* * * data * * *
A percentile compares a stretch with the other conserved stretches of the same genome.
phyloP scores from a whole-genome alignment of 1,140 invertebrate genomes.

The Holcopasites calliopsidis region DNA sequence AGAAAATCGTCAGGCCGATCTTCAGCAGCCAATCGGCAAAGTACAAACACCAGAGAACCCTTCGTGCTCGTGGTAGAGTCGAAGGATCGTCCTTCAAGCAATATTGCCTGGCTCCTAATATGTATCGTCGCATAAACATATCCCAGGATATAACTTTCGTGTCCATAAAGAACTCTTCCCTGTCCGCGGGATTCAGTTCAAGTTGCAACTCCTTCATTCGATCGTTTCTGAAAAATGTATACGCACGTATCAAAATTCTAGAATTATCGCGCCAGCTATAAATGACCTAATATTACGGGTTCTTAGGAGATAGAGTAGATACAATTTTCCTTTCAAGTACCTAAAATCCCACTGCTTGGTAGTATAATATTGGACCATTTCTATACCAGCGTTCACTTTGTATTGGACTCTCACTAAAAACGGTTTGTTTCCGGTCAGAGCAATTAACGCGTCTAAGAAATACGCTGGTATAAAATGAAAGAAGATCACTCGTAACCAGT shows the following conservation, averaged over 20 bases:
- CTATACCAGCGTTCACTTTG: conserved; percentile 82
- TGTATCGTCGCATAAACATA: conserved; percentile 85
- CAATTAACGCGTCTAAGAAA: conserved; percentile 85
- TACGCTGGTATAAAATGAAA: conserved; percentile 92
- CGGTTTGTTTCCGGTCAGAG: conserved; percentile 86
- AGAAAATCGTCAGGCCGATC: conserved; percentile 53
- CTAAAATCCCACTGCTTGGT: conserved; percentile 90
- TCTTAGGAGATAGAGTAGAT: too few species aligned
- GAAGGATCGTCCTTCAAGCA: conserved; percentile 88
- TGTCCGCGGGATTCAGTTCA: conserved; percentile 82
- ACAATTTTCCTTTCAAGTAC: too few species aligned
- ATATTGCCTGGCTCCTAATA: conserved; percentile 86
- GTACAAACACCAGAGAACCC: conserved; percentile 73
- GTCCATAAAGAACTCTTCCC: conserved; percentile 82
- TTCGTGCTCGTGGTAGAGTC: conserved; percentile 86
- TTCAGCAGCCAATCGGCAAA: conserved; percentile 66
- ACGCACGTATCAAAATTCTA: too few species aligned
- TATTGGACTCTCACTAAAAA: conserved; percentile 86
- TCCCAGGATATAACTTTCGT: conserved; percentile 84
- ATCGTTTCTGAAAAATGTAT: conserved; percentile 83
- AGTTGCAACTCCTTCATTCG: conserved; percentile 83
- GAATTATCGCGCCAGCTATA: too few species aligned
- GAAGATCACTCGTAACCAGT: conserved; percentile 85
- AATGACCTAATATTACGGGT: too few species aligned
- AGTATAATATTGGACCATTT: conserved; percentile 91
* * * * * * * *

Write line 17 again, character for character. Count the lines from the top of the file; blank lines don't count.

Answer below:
- GTCCATAAAGAACTCTTCCC: conserved; percentile 82